launching marketing strategy

Launching Lessons: 7 Things I Learned from My Launch

blog 10.8

Time and space is a beautiful thing, which is why I’ve waited a few weeks before writing this post. I could have written it right after my launch, but I really needed time to process all of it and to get really clear on all of the tough launching lessons.

I started planning the No B.S. Marketing School launch in January. I’ve spent most of this year thinking about launching, so now that it’s all over and class is in session, it’s completely surreal. But don’t worry, we’re already busily planning our next launch…and I wish I was joking. But I’m not!

Here’s a rundown on all the lessons I learned from the Fall launch of the No B.S. Marketing School:

#1. Launching Doesn’t Have to be Insane

Yeah, don’t hate me. This launch all went pretty smoothly because we planned everything so far ahead and I didn’t want to spend my entire Summer acting like a launch-crazed maniac. Start WAY earlier than you need to so you have lots of breathing room.

Launching by its very nature is going to be hectic, but you get to choose how this goes down. Are you going to be doing it slow and steady or full on pedal to the medal? This launch taught me that it’s 100% okay to take your foot off the gas, and do things with a little more ease and grace. (Which, please note, is SO NOT my style. I’m more of a brute force and die empty kind of chick by nature.)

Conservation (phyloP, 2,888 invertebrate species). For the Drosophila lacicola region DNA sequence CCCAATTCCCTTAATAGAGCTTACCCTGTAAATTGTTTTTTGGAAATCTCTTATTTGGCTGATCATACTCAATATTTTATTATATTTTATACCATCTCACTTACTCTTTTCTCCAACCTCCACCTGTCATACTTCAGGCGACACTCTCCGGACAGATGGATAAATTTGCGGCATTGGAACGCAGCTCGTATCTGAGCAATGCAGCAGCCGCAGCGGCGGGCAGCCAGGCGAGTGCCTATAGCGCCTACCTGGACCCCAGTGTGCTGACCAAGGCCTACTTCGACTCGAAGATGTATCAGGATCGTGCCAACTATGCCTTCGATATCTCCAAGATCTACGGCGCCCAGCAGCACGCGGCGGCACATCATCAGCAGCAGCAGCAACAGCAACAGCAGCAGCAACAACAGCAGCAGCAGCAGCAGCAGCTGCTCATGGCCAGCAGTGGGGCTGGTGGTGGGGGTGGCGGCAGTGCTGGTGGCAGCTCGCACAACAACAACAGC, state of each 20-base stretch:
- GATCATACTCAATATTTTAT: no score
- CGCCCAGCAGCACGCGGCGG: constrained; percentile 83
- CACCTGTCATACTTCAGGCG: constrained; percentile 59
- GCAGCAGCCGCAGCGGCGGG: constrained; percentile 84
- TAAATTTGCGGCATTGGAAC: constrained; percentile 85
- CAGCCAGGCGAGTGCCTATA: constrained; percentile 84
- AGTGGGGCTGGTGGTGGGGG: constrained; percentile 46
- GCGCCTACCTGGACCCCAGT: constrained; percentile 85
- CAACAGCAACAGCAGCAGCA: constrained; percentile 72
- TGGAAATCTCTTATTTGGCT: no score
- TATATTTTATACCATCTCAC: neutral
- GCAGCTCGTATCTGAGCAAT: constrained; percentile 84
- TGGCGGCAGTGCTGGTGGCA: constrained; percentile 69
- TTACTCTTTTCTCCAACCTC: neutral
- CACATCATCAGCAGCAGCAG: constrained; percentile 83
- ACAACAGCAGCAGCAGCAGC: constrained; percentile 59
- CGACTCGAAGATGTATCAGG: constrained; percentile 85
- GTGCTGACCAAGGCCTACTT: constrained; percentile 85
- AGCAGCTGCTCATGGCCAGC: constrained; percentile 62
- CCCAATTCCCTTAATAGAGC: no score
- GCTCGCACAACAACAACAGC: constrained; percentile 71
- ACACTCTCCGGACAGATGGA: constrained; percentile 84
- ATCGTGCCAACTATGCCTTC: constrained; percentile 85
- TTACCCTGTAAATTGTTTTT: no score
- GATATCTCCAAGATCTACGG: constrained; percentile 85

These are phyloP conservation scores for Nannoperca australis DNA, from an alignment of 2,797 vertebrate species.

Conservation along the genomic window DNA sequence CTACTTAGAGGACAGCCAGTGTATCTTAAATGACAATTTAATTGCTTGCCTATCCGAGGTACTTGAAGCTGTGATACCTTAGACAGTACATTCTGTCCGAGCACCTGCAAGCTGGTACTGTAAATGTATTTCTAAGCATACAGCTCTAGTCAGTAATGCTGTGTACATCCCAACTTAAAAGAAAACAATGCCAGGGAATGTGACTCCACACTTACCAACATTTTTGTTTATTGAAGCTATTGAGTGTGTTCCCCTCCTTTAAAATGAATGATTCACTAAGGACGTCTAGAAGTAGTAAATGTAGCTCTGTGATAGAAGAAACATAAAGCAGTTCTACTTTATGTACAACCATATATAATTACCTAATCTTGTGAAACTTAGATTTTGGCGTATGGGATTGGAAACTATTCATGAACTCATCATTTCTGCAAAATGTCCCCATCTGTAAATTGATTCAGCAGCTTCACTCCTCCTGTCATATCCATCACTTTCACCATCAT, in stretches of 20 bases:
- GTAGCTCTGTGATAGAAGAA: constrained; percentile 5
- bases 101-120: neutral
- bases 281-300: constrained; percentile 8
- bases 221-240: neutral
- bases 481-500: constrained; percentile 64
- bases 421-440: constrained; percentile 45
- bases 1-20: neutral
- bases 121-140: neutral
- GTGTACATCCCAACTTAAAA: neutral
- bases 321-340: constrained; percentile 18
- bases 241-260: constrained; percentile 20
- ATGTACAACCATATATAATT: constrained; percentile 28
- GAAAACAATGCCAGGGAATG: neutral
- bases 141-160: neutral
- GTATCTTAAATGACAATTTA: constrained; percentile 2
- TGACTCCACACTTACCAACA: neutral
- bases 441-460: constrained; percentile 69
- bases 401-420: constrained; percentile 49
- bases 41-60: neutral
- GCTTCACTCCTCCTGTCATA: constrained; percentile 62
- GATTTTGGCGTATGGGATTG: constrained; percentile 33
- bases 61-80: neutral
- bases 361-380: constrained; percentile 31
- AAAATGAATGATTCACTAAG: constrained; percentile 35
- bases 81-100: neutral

#2. OMG, So Glad this is NOT Paying the Mortgage

Launching anything has enough pressure, which is why I am SO relieved that there wasn’t the additional burden or stress of having to make a certain amount of money to pay my family’s mortgage.

Going into the launch, I had a clear budget and a target revenue goal in mind so that I knew what my “good” number was for registrations, but at no point was my profit from the launch designated to pay critical bills. And for that I’m immensely grateful.

For those of you that launch under those conditions, props to you. I’m not cut out for a launch-driven business, and I can guarantee there will always be client work and consulting income as the stable foundation for my business.

#3. Over Investing in Your Launch is an Act of Insanity

As I mentioned above, I spent a considerable chunk of change on this launch as I went totally pro on everything possible. That meant big invoices from my designer, and additional support from my team.

Investing in the launch was a conscious choice and not an act of chasing unicorns and rainbows. It’s far too easy to go into a launch thinking “don’t worry, I’ll totally make this back.” You can never 100% guarantee how a launch will go down, so don’t spend money that you haven’t yet made.

If you’re going to invest, make a point of figuring out how long it may take to recoup your hard costs related to your launch. And for the love of launching, please make sure you have a proven concept before you go all in. There’s faith and then there’s blatant acts of delusion where you kill yourself on an unproven idea and waste a whole pile of cash.

[Tweet “Over investing in your launch is like playing black jack. New blog post from @magspatterson. “]

#4. Launching Causes Some Sort of Time Warp

Biggest take away of my launch: My cart open was WAY too long for my liking and that won’t happen again. With the VIP cart open, it was 18 days total.

Which is great I suppose if you’re patient, but I’m not. It felt like a time warp where the days were going by so fast but the 18 days was sooooooooooo long. Makes zero sense, but that was my experience.